In Ashtanga Vinyasa Yoga and Rocket Yoga practice, the standing asanas are practiced after Sun Salutations. In order to facilitate your practice in this section of the sequence, there are some general principles that you must apply.
In standing sequence, we can group the postures as symmetric and asymmetric. Asanas like Padangusthasana and Padahastansana are examples of symmetric asanas, while other postures like Utthitha Trikonasana and Parsvottanasana are examples of asymmetric postures.
The symmetric asanas are focused mainly in opening the hamstrings – in order to lengthen this group of muscles in a safe way, we have to mindfully engage the front of the body, especially the quadriceps. When the quadriceps are active, the hamstrings will relax and this will ensure a safe stretch. In order to properly activate the quadriceps, it will be very important to transfer your body weight toward the balls of the feet as you bend your body down, getting your hips in line with the ankles.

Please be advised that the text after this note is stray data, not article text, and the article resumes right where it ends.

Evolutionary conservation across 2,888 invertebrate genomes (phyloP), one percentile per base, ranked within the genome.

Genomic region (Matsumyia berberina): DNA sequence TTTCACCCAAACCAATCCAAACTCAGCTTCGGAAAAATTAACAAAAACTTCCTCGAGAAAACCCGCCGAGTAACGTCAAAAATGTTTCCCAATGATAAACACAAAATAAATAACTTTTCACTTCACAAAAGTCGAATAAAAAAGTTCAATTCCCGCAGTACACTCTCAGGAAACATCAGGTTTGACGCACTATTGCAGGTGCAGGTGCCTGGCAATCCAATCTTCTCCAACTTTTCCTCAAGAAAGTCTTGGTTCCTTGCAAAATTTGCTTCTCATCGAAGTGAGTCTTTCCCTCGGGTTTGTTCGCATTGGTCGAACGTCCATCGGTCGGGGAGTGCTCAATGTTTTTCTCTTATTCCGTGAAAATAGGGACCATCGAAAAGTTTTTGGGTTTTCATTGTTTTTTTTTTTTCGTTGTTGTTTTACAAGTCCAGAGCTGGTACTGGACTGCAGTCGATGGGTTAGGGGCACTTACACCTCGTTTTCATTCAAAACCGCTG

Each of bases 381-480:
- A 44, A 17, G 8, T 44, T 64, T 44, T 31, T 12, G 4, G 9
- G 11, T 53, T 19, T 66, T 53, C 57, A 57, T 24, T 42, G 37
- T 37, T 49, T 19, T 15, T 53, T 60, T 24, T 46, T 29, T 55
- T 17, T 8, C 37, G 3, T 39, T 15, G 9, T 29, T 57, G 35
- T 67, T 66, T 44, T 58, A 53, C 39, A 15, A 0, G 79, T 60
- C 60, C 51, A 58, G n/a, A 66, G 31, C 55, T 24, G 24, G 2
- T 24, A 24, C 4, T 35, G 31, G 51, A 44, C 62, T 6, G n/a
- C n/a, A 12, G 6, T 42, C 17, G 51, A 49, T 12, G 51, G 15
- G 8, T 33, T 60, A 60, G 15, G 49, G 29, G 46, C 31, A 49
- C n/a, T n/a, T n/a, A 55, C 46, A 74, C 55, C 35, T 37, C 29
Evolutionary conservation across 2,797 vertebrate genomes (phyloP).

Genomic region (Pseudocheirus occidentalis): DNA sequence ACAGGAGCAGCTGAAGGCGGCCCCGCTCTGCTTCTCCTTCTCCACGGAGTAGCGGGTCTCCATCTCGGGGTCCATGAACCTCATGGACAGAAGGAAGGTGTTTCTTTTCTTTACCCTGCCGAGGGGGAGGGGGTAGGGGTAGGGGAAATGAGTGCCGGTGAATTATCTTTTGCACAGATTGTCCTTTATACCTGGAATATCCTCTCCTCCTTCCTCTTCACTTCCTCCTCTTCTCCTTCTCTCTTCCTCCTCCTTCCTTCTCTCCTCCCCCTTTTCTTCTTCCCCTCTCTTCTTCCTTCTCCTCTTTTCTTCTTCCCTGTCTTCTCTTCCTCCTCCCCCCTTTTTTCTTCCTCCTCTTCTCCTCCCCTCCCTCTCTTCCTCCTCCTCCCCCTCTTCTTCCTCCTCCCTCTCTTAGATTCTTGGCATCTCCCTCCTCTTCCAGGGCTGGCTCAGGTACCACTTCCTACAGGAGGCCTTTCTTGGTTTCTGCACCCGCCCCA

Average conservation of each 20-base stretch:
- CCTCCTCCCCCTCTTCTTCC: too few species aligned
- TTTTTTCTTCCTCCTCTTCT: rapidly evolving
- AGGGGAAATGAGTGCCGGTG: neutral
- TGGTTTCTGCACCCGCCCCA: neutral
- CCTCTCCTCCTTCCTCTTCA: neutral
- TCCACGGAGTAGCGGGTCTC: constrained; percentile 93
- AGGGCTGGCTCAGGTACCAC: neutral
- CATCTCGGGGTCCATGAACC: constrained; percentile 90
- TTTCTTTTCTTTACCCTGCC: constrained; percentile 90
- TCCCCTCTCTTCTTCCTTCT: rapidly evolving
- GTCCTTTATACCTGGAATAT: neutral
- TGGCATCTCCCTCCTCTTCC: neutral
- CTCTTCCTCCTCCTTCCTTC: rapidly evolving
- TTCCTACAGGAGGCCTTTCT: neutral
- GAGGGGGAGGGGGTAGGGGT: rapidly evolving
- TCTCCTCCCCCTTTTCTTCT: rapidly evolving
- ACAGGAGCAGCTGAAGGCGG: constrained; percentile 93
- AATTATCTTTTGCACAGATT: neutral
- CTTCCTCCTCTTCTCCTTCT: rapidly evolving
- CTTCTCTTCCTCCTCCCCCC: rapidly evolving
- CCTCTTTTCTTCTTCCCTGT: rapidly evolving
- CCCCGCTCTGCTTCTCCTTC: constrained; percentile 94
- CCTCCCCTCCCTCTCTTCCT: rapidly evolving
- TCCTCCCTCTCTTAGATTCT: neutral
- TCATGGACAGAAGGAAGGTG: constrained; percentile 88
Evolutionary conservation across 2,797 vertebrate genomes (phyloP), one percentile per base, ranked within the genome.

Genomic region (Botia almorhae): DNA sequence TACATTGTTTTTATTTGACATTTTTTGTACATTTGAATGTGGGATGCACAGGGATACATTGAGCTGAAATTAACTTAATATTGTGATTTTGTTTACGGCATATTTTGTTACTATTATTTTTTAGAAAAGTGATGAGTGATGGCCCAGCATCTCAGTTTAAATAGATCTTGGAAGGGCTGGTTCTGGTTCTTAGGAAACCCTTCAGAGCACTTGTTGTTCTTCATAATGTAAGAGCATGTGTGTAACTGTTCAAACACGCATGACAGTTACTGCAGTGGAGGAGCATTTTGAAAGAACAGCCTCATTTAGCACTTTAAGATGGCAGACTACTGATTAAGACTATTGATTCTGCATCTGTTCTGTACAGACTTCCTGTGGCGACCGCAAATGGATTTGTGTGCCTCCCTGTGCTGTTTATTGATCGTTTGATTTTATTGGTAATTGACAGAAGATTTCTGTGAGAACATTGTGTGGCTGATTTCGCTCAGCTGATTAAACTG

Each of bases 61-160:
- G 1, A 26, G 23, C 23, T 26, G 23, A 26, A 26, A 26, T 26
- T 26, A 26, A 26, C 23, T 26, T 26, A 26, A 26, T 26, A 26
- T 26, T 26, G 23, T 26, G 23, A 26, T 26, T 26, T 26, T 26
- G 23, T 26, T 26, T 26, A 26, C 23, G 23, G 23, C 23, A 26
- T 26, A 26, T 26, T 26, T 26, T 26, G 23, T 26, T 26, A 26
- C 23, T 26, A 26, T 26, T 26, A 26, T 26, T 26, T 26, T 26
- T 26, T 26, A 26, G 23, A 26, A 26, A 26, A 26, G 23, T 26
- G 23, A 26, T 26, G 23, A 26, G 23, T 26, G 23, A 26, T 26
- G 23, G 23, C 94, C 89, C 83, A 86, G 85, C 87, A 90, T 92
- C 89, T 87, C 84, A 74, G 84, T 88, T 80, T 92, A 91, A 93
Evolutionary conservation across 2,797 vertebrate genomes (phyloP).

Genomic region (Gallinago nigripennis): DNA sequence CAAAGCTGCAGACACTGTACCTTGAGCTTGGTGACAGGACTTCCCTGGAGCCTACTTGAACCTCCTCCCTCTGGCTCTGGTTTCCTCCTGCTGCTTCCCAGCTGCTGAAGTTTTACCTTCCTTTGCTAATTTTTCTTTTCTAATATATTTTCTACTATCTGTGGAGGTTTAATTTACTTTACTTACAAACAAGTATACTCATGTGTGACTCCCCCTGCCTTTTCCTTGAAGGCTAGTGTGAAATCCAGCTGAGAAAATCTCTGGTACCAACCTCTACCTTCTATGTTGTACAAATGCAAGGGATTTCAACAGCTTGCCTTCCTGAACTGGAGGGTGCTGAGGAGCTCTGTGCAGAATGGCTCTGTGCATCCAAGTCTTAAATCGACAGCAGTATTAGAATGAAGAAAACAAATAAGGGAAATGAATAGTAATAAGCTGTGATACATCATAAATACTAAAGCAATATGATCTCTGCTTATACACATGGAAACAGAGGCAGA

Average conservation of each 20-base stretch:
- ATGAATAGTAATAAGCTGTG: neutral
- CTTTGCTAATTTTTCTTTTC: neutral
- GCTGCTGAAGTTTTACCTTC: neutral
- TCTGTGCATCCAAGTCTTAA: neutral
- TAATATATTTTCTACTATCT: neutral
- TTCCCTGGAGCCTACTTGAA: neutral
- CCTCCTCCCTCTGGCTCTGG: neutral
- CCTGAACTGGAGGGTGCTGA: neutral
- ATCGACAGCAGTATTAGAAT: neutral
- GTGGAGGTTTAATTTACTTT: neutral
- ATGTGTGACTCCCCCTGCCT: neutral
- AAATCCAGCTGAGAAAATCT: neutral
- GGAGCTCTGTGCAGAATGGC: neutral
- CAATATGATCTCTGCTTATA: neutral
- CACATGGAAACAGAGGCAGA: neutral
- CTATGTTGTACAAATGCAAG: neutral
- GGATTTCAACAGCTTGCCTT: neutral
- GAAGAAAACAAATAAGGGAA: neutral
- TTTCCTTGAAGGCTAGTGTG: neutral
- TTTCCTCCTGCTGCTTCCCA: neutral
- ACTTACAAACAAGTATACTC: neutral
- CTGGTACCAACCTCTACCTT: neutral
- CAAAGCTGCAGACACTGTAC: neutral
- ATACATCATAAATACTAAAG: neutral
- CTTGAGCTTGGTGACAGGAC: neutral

The other group – asymmetric postures – works on the hamstrings, different groups of muscles around the hips, and other muscles at the front, side and back of the leg. In order to get into these types of asanas in a safe way, the quadriceps have to stay active as well. Something particular about asymmetric asanas is the position of the legs. When your legs are separated, you want to work into the subtle action of pulling the legs back into the hip socket. Another way to visualize this is to imagine that you want to scissor your legs together like you are trying to fold the mat between your feet. This action, most of the time, is achievable by rotating the front leg outward and the back leg inward, but without moving the feet. On top of this, it is very important that you always keep most of your body weight on the back foot – this will ensure that you deeply open the hip of the back leg and will keep your front knee safe.
Apply these techniques as you practice your standing asanas to help you prepare you for the deep hip openers of the seated postures.